Another of the accused, 37-year-old Mikhail Kosenko, has suffered from post-traumatic stress disorder since his military service. Instead of granting him access to medication or releasing him, the court is preparing to send him to “forced treatment” in a prison hospital.

Leonid Razvozzhayev, 40, a coordinator of the Left Front, was abducted from Ukrainian soil by unknown parties and delivered to Moscow. After the abduction, a confession appears to have been extorted from Razvozzhayev under threat of torture and harm to his family. Once in prison, he renounced his “confessions,” but his words are still being actively used against others. Currently, Razvozzhayev has been transferred to the Siberian city of Irkutsk, where his freedom to communicate with relatives and lawyers is severely limited.

The trial will most likely begin in earnest in March. The prosecutor will claim the existence of a massive anti-state conspiracy in which the accused will be said to have played various roles. We have little doubt that this trial will be biased and unjust. Unless fought against, its probable outcome will be the broken lives of dozens of people (the charges carry imprisonment up to eight years), conspiratorial hysterics in the state-run media, and a carte blanche for new repression.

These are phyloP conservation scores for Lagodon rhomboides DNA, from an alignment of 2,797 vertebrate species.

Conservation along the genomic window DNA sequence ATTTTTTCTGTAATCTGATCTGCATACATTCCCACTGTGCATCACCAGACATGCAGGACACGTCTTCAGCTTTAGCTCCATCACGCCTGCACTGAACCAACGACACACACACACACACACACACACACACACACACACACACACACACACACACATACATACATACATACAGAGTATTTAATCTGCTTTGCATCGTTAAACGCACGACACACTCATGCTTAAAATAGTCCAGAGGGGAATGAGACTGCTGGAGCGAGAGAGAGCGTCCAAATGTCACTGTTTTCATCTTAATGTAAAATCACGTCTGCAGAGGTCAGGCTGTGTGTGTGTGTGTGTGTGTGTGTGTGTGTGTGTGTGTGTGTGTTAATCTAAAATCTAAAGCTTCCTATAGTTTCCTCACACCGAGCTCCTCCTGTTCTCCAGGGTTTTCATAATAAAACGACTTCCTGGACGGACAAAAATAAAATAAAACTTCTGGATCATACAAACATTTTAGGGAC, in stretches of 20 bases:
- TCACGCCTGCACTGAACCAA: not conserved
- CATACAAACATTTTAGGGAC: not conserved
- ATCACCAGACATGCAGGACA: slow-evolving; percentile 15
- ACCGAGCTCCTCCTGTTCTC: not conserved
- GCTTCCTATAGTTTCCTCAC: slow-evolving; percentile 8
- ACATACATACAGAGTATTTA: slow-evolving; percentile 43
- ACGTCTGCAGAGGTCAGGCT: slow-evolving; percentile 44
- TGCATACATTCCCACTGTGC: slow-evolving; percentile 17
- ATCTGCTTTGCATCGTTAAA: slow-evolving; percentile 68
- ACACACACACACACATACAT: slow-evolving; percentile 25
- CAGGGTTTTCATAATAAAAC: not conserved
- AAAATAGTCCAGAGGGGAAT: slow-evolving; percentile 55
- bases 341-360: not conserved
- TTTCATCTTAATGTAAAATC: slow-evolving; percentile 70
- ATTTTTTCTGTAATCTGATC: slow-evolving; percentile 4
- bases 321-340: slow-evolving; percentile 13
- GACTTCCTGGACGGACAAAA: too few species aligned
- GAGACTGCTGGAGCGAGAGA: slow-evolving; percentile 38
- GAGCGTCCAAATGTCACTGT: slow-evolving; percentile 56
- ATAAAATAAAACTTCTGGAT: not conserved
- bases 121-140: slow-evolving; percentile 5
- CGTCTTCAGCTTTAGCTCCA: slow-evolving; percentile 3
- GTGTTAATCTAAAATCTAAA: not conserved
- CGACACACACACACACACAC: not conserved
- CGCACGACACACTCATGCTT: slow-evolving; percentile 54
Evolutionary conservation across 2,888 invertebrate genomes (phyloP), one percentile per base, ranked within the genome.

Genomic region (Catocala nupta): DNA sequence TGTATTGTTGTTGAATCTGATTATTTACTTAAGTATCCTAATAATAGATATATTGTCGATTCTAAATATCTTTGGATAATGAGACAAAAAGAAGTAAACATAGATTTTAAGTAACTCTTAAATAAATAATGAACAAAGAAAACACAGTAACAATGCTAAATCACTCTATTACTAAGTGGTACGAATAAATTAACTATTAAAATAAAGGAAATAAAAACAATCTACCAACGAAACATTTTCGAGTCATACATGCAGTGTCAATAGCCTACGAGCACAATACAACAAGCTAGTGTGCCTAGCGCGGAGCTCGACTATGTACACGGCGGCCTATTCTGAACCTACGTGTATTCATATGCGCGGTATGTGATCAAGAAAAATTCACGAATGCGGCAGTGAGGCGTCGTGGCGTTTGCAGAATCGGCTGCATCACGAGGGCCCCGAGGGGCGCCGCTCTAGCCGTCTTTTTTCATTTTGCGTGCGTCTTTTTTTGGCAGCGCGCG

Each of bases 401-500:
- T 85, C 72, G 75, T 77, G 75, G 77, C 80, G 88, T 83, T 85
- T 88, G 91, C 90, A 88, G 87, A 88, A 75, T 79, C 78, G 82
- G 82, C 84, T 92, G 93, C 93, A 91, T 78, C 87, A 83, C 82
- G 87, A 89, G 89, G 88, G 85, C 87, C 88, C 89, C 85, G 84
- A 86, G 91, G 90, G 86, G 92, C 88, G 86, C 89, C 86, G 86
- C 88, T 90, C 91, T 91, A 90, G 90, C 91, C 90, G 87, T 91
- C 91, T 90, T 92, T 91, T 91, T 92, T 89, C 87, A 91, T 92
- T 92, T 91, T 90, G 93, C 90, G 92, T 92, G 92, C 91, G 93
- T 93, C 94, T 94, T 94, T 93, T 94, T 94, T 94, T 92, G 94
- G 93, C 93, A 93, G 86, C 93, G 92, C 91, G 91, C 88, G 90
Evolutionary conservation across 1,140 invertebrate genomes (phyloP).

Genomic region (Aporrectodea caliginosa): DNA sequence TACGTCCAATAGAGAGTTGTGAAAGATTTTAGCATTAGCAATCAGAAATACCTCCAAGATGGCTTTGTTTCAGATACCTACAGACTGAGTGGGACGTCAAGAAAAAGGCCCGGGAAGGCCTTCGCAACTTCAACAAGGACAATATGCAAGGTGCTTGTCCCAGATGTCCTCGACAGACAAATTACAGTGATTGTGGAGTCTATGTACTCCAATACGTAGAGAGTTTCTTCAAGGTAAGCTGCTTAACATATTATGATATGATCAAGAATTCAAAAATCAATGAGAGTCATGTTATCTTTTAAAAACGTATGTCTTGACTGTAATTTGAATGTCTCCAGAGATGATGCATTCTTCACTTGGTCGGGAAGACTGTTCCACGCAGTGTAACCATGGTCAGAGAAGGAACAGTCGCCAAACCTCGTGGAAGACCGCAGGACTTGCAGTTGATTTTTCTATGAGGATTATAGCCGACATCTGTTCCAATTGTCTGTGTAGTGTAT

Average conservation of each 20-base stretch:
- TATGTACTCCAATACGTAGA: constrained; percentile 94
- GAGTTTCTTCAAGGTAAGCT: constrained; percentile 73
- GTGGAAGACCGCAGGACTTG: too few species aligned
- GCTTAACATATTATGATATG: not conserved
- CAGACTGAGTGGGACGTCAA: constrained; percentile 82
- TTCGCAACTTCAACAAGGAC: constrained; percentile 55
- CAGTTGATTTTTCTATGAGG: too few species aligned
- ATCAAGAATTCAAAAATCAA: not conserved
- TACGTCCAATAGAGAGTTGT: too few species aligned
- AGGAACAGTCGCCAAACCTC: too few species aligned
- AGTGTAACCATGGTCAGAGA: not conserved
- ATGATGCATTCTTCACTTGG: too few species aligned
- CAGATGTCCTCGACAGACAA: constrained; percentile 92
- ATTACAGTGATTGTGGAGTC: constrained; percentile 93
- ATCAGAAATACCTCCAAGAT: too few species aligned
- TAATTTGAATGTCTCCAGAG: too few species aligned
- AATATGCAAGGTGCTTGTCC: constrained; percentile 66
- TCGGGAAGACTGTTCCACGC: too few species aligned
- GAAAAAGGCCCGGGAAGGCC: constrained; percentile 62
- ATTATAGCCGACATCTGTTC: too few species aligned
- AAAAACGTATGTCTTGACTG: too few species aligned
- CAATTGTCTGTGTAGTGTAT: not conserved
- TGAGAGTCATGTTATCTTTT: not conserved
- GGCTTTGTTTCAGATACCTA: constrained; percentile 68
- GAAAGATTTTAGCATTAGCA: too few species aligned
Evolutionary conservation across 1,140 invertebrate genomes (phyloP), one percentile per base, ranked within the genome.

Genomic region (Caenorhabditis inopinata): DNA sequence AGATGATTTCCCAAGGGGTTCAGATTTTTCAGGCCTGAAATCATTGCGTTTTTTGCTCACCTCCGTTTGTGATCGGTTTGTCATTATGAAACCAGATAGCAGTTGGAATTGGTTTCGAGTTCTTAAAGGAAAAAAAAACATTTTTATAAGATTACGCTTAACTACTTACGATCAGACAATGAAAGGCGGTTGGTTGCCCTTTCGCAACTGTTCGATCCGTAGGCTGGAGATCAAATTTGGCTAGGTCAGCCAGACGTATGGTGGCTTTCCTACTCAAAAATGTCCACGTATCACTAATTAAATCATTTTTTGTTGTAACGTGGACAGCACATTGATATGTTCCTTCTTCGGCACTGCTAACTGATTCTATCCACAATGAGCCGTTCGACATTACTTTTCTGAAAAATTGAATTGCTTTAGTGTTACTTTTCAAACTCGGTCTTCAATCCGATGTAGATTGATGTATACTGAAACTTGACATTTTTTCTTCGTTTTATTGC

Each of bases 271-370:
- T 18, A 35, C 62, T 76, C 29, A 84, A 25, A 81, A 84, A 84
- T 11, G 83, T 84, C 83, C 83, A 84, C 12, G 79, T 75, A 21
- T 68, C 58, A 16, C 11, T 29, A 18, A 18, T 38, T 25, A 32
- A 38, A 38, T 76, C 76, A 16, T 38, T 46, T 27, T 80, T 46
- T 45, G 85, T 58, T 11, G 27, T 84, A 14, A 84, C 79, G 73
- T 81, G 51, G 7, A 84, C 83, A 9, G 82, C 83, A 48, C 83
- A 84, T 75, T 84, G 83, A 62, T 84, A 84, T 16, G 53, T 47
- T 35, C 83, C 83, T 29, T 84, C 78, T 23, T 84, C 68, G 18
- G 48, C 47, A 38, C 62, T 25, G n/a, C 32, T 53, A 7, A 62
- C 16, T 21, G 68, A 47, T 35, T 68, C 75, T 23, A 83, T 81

Your solidarity now is crucial for us. On the eve of this shameful trial, from February 28 to March 3 we ask you to stage protests in front of any consulates of the Russian Federation in your countries, to disseminate information about the political trials and to urge your government and relevant NGOs to act. Please send reports on solidarity action and any other information or questions to RussiaSolidarity@gmail.com.

The Russian Socialist Movement
The Left Front
Russian Anarchists


Filed under leftist movements, open letters, manifestos, appeals, political repression, protests, Russian society

Manifesto of the Occupy Movement in Russia